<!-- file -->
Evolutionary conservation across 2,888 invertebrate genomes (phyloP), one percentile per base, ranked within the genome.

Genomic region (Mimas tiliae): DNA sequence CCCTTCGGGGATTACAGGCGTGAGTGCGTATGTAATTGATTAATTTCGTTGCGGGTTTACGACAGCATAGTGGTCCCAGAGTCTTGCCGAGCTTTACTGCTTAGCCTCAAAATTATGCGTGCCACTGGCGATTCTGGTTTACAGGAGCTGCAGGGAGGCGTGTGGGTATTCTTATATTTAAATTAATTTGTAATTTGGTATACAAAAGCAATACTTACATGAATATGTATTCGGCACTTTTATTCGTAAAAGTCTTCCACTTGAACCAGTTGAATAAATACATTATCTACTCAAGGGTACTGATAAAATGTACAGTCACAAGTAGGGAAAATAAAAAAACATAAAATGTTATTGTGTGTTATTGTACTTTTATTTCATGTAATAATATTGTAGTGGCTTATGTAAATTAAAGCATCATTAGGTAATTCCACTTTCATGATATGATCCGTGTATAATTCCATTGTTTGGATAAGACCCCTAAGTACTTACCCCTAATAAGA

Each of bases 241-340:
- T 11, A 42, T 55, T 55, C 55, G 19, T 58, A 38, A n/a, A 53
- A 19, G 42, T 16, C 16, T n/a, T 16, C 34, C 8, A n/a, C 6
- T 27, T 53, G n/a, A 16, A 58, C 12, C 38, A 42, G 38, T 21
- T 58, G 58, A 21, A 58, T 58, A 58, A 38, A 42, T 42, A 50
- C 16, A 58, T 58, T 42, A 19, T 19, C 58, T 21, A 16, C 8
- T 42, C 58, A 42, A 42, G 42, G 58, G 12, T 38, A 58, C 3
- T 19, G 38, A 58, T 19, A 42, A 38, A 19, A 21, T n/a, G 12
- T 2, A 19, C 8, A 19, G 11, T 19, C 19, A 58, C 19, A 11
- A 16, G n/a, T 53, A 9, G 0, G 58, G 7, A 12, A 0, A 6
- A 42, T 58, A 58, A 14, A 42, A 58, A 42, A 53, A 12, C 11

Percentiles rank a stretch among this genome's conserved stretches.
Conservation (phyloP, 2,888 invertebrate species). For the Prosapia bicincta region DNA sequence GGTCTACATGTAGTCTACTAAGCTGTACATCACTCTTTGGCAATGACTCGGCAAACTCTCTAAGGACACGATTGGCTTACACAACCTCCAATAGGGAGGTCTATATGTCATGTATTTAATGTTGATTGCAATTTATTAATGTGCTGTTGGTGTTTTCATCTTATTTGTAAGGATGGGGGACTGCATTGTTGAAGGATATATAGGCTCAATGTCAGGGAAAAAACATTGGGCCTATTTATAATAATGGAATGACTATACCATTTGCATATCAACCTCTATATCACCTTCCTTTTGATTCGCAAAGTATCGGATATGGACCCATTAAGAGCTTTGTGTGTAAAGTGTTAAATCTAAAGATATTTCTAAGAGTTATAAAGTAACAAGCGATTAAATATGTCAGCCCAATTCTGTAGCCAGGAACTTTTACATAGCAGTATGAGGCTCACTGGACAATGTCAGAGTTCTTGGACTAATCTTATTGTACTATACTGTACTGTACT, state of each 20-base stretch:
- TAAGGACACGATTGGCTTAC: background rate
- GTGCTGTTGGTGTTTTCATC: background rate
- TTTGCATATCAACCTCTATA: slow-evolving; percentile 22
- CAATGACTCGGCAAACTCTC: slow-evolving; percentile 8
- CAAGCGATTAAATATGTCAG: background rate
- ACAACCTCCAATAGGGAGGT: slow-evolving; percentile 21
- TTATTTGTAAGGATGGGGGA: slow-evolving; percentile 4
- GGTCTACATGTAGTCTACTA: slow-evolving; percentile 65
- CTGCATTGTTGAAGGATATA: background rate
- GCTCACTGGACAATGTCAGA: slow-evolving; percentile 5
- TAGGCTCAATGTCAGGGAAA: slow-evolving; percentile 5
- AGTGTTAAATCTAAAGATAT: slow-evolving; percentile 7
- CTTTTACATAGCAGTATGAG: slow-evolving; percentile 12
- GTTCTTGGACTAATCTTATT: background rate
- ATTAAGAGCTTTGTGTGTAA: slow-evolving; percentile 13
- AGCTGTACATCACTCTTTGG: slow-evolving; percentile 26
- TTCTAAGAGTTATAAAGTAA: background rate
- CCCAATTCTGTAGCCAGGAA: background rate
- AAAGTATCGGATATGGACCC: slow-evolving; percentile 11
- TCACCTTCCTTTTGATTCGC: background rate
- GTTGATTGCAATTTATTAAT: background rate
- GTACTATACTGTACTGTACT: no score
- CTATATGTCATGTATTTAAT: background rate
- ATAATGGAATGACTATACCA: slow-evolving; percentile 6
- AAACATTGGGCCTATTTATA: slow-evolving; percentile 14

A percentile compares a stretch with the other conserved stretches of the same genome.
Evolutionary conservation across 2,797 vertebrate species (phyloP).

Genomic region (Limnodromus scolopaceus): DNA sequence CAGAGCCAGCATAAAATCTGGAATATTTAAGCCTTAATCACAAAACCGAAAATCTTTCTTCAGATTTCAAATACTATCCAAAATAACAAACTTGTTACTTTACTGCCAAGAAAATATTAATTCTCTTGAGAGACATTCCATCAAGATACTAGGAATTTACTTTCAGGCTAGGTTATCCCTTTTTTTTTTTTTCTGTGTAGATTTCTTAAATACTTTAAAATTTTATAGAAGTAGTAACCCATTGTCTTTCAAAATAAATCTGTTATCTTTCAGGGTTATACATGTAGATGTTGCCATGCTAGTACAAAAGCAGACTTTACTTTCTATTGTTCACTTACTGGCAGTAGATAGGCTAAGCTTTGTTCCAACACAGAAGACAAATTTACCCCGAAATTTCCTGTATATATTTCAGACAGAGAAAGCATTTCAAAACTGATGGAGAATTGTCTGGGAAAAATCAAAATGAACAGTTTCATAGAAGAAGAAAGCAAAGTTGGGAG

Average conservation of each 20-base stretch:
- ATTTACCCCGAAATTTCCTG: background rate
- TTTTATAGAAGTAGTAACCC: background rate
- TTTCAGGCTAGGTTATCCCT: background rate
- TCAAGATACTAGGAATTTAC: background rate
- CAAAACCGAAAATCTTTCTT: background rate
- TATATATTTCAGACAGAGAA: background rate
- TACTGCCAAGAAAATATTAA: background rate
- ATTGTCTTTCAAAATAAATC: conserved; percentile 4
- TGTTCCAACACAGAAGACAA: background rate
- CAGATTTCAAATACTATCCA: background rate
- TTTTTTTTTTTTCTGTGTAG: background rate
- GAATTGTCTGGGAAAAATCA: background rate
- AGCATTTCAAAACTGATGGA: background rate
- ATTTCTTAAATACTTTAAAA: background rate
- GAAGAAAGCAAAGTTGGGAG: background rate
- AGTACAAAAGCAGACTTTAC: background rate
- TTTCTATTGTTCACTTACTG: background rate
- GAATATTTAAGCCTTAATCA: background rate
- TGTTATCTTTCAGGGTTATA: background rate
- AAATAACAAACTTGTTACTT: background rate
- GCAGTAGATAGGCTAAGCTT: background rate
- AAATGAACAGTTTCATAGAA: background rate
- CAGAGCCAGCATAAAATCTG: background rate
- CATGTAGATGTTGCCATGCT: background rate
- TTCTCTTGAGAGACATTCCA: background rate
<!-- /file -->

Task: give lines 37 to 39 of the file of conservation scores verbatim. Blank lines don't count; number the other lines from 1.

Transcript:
- GTACTATACTGTACTGTACT: no score
- CTATATGTCATGTATTTAAT: background rate
- ATAATGGAATGACTATACCA: slow-evolving; percentile 6